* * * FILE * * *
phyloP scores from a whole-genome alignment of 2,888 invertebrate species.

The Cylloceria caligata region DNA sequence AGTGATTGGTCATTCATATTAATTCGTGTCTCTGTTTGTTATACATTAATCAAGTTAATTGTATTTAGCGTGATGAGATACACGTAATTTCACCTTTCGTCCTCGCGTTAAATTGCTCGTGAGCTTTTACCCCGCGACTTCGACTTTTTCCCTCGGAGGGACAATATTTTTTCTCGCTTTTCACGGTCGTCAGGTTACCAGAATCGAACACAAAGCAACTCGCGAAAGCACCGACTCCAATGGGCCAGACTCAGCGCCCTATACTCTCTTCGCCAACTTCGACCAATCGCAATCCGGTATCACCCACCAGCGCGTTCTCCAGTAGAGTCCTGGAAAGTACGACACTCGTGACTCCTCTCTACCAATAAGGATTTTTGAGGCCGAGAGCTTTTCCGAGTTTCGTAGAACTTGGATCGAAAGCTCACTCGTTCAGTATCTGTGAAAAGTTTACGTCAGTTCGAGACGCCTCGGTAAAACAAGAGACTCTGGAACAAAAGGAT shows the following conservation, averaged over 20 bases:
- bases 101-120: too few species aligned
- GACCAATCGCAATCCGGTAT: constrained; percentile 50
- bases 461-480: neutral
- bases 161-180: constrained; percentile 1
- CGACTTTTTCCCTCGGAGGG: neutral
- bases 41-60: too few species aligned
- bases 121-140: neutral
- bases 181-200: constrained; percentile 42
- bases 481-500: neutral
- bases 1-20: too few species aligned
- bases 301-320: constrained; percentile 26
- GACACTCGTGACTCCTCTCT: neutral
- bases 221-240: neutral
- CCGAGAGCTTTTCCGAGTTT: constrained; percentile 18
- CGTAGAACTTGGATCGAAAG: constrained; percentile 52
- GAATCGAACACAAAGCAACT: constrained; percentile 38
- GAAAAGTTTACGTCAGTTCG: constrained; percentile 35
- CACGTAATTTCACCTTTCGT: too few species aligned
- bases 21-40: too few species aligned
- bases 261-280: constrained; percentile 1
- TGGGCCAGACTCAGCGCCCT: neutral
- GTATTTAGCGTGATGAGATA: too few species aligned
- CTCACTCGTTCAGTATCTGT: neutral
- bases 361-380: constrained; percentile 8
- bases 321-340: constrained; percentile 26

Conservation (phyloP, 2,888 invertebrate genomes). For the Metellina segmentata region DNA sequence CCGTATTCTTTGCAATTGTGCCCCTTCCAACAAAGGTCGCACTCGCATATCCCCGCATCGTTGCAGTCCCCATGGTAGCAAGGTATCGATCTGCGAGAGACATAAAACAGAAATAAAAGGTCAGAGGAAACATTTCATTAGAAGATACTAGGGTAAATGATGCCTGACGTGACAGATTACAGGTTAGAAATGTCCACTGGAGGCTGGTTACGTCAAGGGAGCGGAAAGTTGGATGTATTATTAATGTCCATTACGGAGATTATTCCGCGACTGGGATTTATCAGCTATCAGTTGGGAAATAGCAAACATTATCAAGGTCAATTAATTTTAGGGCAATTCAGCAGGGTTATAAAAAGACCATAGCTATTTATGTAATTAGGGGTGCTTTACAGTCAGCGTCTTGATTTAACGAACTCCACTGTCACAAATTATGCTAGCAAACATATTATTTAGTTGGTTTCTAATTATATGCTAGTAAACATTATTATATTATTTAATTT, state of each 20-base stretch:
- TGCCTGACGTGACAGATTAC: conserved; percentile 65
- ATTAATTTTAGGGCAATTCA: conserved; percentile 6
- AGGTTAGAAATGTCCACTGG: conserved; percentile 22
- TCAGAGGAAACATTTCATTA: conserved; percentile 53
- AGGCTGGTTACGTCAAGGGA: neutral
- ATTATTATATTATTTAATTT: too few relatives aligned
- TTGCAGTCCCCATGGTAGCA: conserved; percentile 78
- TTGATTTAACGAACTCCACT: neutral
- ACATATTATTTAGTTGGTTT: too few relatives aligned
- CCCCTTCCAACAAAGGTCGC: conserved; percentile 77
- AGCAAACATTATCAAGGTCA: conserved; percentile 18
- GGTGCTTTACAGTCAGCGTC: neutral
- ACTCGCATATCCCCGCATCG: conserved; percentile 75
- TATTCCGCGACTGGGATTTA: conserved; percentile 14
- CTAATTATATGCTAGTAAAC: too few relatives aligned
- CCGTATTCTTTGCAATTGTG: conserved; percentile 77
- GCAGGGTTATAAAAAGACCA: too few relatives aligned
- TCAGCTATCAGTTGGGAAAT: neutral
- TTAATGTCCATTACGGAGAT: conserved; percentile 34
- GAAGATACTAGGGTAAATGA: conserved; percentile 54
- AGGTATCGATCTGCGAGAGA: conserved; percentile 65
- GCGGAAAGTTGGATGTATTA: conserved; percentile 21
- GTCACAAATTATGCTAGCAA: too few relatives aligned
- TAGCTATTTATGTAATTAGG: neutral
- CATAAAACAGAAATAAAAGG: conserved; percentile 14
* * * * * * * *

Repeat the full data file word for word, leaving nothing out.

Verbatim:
phyloP scores from a whole-genome alignment of 2,888 invertebrate species.

The Cylloceria caligata region DNA sequence AGTGATTGGTCATTCATATTAATTCGTGTCTCTGTTTGTTATACATTAATCAAGTTAATTGTATTTAGCGTGATGAGATACACGTAATTTCACCTTTCGTCCTCGCGTTAAATTGCTCGTGAGCTTTTACCCCGCGACTTCGACTTTTTCCCTCGGAGGGACAATATTTTTTCTCGCTTTTCACGGTCGTCAGGTTACCAGAATCGAACACAAAGCAACTCGCGAAAGCACCGACTCCAATGGGCCAGACTCAGCGCCCTATACTCTCTTCGCCAACTTCGACCAATCGCAATCCGGTATCACCCACCAGCGCGTTCTCCAGTAGAGTCCTGGAAAGTACGACACTCGTGACTCCTCTCTACCAATAAGGATTTTTGAGGCCGAGAGCTTTTCCGAGTTTCGTAGAACTTGGATCGAAAGCTCACTCGTTCAGTATCTGTGAAAAGTTTACGTCAGTTCGAGACGCCTCGGTAAAACAAGAGACTCTGGAACAAAAGGAT shows the following conservation, averaged over 20 bases:
- bases 101-120: too few species aligned
- GACCAATCGCAATCCGGTAT: constrained; percentile 50
- bases 461-480: neutral
- bases 161-180: constrained; percentile 1
- CGACTTTTTCCCTCGGAGGG: neutral
- bases 41-60: too few species aligned
- bases 121-140: neutral
- bases 181-200: constrained; percentile 42
- bases 481-500: neutral
- bases 1-20: too few species aligned
- bases 301-320: constrained; percentile 26
- GACACTCGTGACTCCTCTCT: neutral
- bases 221-240: neutral
- CCGAGAGCTTTTCCGAGTTT: constrained; percentile 18
- CGTAGAACTTGGATCGAAAG: constrained; percentile 52
- GAATCGAACACAAAGCAACT: constrained; percentile 38
- GAAAAGTTTACGTCAGTTCG: constrained; percentile 35
- CACGTAATTTCACCTTTCGT: too few species aligned
- bases 21-40: too few species aligned
- bases 261-280: constrained; percentile 1
- TGGGCCAGACTCAGCGCCCT: neutral
- GTATTTAGCGTGATGAGATA: too few species aligned
- CTCACTCGTTCAGTATCTGT: neutral
- bases 361-380: constrained; percentile 8
- bases 321-340: constrained; percentile 26

Conservation (phyloP, 2,888 invertebrate genomes). For the Metellina segmentata region DNA sequence CCGTATTCTTTGCAATTGTGCCCCTTCCAACAAAGGTCGCACTCGCATATCCCCGCATCGTTGCAGTCCCCATGGTAGCAAGGTATCGATCTGCGAGAGACATAAAACAGAAATAAAAGGTCAGAGGAAACATTTCATTAGAAGATACTAGGGTAAATGATGCCTGACGTGACAGATTACAGGTTAGAAATGTCCACTGGAGGCTGGTTACGTCAAGGGAGCGGAAAGTTGGATGTATTATTAATGTCCATTACGGAGATTATTCCGCGACTGGGATTTATCAGCTATCAGTTGGGAAATAGCAAACATTATCAAGGTCAATTAATTTTAGGGCAATTCAGCAGGGTTATAAAAAGACCATAGCTATTTATGTAATTAGGGGTGCTTTACAGTCAGCGTCTTGATTTAACGAACTCCACTGTCACAAATTATGCTAGCAAACATATTATTTAGTTGGTTTCTAATTATATGCTAGTAAACATTATTATATTATTTAATTT, state of each 20-base stretch:
- TGCCTGACGTGACAGATTAC: conserved; percentile 65
- ATTAATTTTAGGGCAATTCA: conserved; percentile 6
- AGGTTAGAAATGTCCACTGG: conserved; percentile 22
- TCAGAGGAAACATTTCATTA: conserved; percentile 53
- AGGCTGGTTACGTCAAGGGA: neutral
- ATTATTATATTATTTAATTT: too few relatives aligned
- TTGCAGTCCCCATGGTAGCA: conserved; percentile 78
- TTGATTTAACGAACTCCACT: neutral
- ACATATTATTTAGTTGGTTT: too few relatives aligned
- CCCCTTCCAACAAAGGTCGC: conserved; percentile 77
- AGCAAACATTATCAAGGTCA: conserved; percentile 18
- GGTGCTTTACAGTCAGCGTC: neutral
- ACTCGCATATCCCCGCATCG: conserved; percentile 75
- TATTCCGCGACTGGGATTTA: conserved; percentile 14
- CTAATTATATGCTAGTAAAC: too few relatives aligned
- CCGTATTCTTTGCAATTGTG: conserved; percentile 77
- GCAGGGTTATAAAAAGACCA: too few relatives aligned
- TCAGCTATCAGTTGGGAAAT: neutral
- TTAATGTCCATTACGGAGAT: conserved; percentile 34
- GAAGATACTAGGGTAAATGA: conserved; percentile 54
- AGGTATCGATCTGCGAGAGA: conserved; percentile 65
- GCGGAAAGTTGGATGTATTA: conserved; percentile 21
- GTCACAAATTATGCTAGCAA: too few relatives aligned
- TAGCTATTTATGTAATTAGG: neutral
- CATAAAACAGAAATAAAAGG: conserved; percentile 14